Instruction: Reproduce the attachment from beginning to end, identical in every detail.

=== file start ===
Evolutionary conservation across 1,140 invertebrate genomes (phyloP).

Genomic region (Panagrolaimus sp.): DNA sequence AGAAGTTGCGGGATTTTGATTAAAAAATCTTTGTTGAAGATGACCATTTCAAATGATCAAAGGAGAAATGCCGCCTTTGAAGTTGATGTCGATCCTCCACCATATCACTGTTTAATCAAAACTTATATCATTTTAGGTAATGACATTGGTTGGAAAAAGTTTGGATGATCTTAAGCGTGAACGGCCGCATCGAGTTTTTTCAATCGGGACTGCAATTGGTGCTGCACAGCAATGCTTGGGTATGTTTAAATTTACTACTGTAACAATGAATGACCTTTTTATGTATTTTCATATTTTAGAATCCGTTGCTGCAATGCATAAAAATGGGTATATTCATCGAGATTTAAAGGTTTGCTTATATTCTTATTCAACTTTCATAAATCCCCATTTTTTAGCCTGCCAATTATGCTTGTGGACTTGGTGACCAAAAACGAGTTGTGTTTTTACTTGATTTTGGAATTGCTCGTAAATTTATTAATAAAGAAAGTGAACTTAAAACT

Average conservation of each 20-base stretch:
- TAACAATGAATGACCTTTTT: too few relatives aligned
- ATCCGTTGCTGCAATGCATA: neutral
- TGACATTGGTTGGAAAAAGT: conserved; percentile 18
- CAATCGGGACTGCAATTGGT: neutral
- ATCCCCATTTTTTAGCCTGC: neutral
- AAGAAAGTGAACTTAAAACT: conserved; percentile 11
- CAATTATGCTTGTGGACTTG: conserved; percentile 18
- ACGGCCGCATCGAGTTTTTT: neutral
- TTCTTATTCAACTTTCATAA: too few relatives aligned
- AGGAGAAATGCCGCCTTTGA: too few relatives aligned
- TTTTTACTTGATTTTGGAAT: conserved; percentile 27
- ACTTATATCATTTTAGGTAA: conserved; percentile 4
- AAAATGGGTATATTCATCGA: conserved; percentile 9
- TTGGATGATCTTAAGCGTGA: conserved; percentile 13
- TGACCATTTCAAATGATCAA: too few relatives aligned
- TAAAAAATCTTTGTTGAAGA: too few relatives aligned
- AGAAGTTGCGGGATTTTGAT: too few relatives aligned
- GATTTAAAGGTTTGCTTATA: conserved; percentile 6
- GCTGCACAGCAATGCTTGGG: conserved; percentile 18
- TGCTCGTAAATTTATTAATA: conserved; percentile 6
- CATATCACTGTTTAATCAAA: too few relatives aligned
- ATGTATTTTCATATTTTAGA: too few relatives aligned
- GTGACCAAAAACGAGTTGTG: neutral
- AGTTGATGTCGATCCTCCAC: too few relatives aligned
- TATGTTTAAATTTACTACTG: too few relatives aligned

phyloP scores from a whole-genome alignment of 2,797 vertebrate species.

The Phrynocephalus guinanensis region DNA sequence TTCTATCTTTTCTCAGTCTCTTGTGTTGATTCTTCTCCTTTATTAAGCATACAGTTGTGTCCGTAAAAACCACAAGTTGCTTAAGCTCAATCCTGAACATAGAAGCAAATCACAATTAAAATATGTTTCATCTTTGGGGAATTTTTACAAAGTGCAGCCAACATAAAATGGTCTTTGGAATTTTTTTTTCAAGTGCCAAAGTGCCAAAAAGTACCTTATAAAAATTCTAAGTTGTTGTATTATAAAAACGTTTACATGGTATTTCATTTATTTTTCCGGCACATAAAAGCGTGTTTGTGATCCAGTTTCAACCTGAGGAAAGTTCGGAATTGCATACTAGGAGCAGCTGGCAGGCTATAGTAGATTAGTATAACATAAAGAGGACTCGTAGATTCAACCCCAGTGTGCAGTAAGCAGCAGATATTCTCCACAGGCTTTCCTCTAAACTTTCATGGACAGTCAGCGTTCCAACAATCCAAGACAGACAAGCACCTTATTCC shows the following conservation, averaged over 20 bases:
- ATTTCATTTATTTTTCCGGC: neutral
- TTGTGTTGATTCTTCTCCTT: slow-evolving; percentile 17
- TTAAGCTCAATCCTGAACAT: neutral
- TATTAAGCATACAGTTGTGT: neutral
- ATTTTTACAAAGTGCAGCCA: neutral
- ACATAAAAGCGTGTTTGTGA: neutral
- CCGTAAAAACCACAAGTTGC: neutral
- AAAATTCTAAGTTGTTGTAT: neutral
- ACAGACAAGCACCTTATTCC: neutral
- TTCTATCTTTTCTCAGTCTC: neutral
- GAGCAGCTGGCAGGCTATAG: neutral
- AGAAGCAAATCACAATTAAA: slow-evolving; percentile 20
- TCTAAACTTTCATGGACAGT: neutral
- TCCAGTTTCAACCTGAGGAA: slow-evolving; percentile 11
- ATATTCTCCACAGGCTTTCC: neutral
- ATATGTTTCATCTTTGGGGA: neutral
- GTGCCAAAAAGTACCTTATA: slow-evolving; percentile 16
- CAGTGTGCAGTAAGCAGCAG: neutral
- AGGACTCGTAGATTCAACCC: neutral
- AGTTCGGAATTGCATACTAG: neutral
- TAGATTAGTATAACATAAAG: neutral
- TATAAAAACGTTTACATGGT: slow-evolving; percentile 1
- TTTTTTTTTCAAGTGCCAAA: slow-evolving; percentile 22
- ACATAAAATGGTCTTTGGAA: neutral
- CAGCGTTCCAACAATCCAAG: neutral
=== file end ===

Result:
Evolutionary conservation across 1,140 invertebrate genomes (phyloP).

Genomic region (Panagrolaimus sp.): DNA sequence AGAAGTTGCGGGATTTTGATTAAAAAATCTTTGTTGAAGATGACCATTTCAAATGATCAAAGGAGAAATGCCGCCTTTGAAGTTGATGTCGATCCTCCACCATATCACTGTTTAATCAAAACTTATATCATTTTAGGTAATGACATTGGTTGGAAAAAGTTTGGATGATCTTAAGCGTGAACGGCCGCATCGAGTTTTTTCAATCGGGACTGCAATTGGTGCTGCACAGCAATGCTTGGGTATGTTTAAATTTACTACTGTAACAATGAATGACCTTTTTATGTATTTTCATATTTTAGAATCCGTTGCTGCAATGCATAAAAATGGGTATATTCATCGAGATTTAAAGGTTTGCTTATATTCTTATTCAACTTTCATAAATCCCCATTTTTTAGCCTGCCAATTATGCTTGTGGACTTGGTGACCAAAAACGAGTTGTGTTTTTACTTGATTTTGGAATTGCTCGTAAATTTATTAATAAAGAAAGTGAACTTAAAACT

Average conservation of each 20-base stretch:
- TAACAATGAATGACCTTTTT: too few relatives aligned
- ATCCGTTGCTGCAATGCATA: neutral
- TGACATTGGTTGGAAAAAGT: conserved; percentile 18
- CAATCGGGACTGCAATTGGT: neutral
- ATCCCCATTTTTTAGCCTGC: neutral
- AAGAAAGTGAACTTAAAACT: conserved; percentile 11
- CAATTATGCTTGTGGACTTG: conserved; percentile 18
- ACGGCCGCATCGAGTTTTTT: neutral
- TTCTTATTCAACTTTCATAA: too few relatives aligned
- AGGAGAAATGCCGCCTTTGA: too few relatives aligned
- TTTTTACTTGATTTTGGAAT: conserved; percentile 27
- ACTTATATCATTTTAGGTAA: conserved; percentile 4
- AAAATGGGTATATTCATCGA: conserved; percentile 9
- TTGGATGATCTTAAGCGTGA: conserved; percentile 13
- TGACCATTTCAAATGATCAA: too few relatives aligned
- TAAAAAATCTTTGTTGAAGA: too few relatives aligned
- AGAAGTTGCGGGATTTTGAT: too few relatives aligned
- GATTTAAAGGTTTGCTTATA: conserved; percentile 6
- GCTGCACAGCAATGCTTGGG: conserved; percentile 18
- TGCTCGTAAATTTATTAATA: conserved; percentile 6
- CATATCACTGTTTAATCAAA: too few relatives aligned
- ATGTATTTTCATATTTTAGA: too few relatives aligned
- GTGACCAAAAACGAGTTGTG: neutral
- AGTTGATGTCGATCCTCCAC: too few relatives aligned
- TATGTTTAAATTTACTACTG: too few relatives aligned

phyloP scores from a whole-genome alignment of 2,797 vertebrate species.

The Phrynocephalus guinanensis region DNA sequence TTCTATCTTTTCTCAGTCTCTTGTGTTGATTCTTCTCCTTTATTAAGCATACAGTTGTGTCCGTAAAAACCACAAGTTGCTTAAGCTCAATCCTGAACATAGAAGCAAATCACAATTAAAATATGTTTCATCTTTGGGGAATTTTTACAAAGTGCAGCCAACATAAAATGGTCTTTGGAATTTTTTTTTCAAGTGCCAAAGTGCCAAAAAGTACCTTATAAAAATTCTAAGTTGTTGTATTATAAAAACGTTTACATGGTATTTCATTTATTTTTCCGGCACATAAAAGCGTGTTTGTGATCCAGTTTCAACCTGAGGAAAGTTCGGAATTGCATACTAGGAGCAGCTGGCAGGCTATAGTAGATTAGTATAACATAAAGAGGACTCGTAGATTCAACCCCAGTGTGCAGTAAGCAGCAGATATTCTCCACAGGCTTTCCTCTAAACTTTCATGGACAGTCAGCGTTCCAACAATCCAAGACAGACAAGCACCTTATTCC shows the following conservation, averaged over 20 bases:
- ATTTCATTTATTTTTCCGGC: neutral
- TTGTGTTGATTCTTCTCCTT: slow-evolving; percentile 17
- TTAAGCTCAATCCTGAACAT: neutral
- TATTAAGCATACAGTTGTGT: neutral
- ATTTTTACAAAGTGCAGCCA: neutral
- ACATAAAAGCGTGTTTGTGA: neutral
- CCGTAAAAACCACAAGTTGC: neutral
- AAAATTCTAAGTTGTTGTAT: neutral
- ACAGACAAGCACCTTATTCC: neutral
- TTCTATCTTTTCTCAGTCTC: neutral
- GAGCAGCTGGCAGGCTATAG: neutral
- AGAAGCAAATCACAATTAAA: slow-evolving; percentile 20
- TCTAAACTTTCATGGACAGT: neutral
- TCCAGTTTCAACCTGAGGAA: slow-evolving; percentile 11
- ATATTCTCCACAGGCTTTCC: neutral
- ATATGTTTCATCTTTGGGGA: neutral
- GTGCCAAAAAGTACCTTATA: slow-evolving; percentile 16
- CAGTGTGCAGTAAGCAGCAG: neutral
- AGGACTCGTAGATTCAACCC: neutral
- AGTTCGGAATTGCATACTAG: neutral
- TAGATTAGTATAACATAAAG: neutral
- TATAAAAACGTTTACATGGT: slow-evolving; percentile 1
- TTTTTTTTTCAAGTGCCAAA: slow-evolving; percentile 22
- ACATAAAATGGTCTTTGGAA: neutral
- CAGCGTTCCAACAATCCAAG: neutral